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Warren Buffett Funds Obama’s International Fuel Bank?

20 January 2011 One Comment

President Obama is lucky. It is not everyday that a President’s legislative priority, as Senator, becomes a reality because of a billionaire. But that’s what happened last month when famed investor and philanthropist Warren Buffett pledged $50 million to the International Atomic Energy Agency (IAEA) to create a global nuclear fuel bank to ostensibly discourage nations from enriching their own uranium. In 2007, as a Senator, Obama introduced legislation that would create an international fuel bank and give the IAEA, an arm of the United Nations, $50 million taxpayer dollars to begin to fund it.

Here’s what we know. As I reported before the 2008 Presidential elections, then Senator Obama co-sponsored a bill entitled: Nuclear Weapons Threat Reduction Act of 2007, S.1977.

In Sec. 4, of S.1977 under: Establishment of an international Nuclear Fuel bank: Obama’s bill read, “The President is authorized to make voluntary contributions to support the creation of a low enriched uranium reserve administered by the IAEA that would help guarantee the availability of fuel for commercial nuclear reactors and dissuade countries from building their own uranium enrichment capability.” The bill authorizes the President to appropriate “$50,000,000 for voluntary contributions to support the establishment of an international nuclear fuel bank.”

Fast forward to December 2010, as the New York Times reported:

Spurred by a pledge of $50 million from Warren E. Buffett the billionaire investor and philanthropist, the board of the International Atomic Energy Agency voted Friday to set up a global nuclear fuel bank that aspiring nations can turn to for reactor fuel instead of making it themselves…

“I’ve never been $50 million lighter and felt better,” Mr. Buffett said… “The spread of weapons of incredible destructive capability is the No. 1 problem facing mankind,” he said. The bank, Mr. Buffett added, promised to get at least “part of the genie back in the bottle.”

The New York Times also reported that Sam Nunn, Georgia’s former Democratic senator, solicited the $50 million donation from Buffett. Reportedly, Buffett made the same offer in late 2006 but “his pledge was contingent on the atomic agency’s establishing the fuel bank and one or more countries’ contributing $100 million — or the equivalent in reactor fuel.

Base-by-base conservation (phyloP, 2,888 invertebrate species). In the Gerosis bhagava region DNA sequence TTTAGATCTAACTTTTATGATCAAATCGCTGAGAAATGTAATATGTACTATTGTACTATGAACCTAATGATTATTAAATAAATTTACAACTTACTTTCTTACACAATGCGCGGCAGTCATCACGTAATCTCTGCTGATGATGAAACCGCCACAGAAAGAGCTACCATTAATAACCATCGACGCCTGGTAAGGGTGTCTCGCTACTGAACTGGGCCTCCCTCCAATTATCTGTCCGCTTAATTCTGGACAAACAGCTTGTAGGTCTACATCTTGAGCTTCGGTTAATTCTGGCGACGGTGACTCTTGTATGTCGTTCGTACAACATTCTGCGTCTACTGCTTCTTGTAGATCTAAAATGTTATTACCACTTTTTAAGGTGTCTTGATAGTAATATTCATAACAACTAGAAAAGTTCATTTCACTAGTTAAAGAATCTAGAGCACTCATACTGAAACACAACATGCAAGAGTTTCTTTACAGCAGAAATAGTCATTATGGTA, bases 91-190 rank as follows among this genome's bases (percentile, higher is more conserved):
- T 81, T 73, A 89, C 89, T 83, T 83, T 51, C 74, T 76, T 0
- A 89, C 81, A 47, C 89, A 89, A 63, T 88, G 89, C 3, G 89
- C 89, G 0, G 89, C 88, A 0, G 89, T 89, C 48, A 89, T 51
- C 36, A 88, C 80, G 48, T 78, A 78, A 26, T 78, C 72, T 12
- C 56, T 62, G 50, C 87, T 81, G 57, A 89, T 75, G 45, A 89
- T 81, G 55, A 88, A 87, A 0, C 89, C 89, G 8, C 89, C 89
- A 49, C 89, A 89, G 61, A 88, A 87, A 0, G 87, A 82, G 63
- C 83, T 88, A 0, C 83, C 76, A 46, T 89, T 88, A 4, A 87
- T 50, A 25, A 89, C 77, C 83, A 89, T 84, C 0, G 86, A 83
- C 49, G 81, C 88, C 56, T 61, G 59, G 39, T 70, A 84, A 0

The financial goal was met in March 2009 when Kuwait donated $10 million. The other backers are the United States, the European Union, Norway and the United Arab Emirates. The contributions now total $157 million.”

What was not reported in the New York Times is the counter argument against creating an international fuel bank and the serious risks involved.


As previously reported:

Critics of enriched uranium diplomacy argue that the expansion of the nuclear energy industry could inadvertently lead to state proliferation. Others contend that it is too much of a risk to engage in with some countries, especially those with minimal regulatory capabilities or with histories that point to nuclear materials and technology smuggling.
A September 2007 study, for example, commissioned by the Pacific Northwest National Laboratories (PNNL) on the expansion of nuclear energy in the Middle East, warned that in the case of a number of countries, “the threat from illicit nuclear trafficking is a greater proliferation concern than the potential development of nuclear weapons by states.” The PNNL “performs research for the U.S. Department of Energy’s Office of Science as well as other government agencies, universities, and industry…”
According to published reports, some of the countries who have overtly or inadvertently expressed interest to develop nuclear energy include; Egypt, Algeria, Libya, Morocco, Tunisia, Bahrain, Jordan, Kuwait, Oman, Qatar, the United Arab Emirates, and Yemen. Saudi Arabia recently denied having any nuclear energy intent.

Creating an international fuel bank for nations seeking alternative energy sources has been a top priority for President Obama. Thanks to Buffett’s IAEA donation it has become a reality. Only time will tell whether or not this global fuel bank has created a safer or more dangerous world.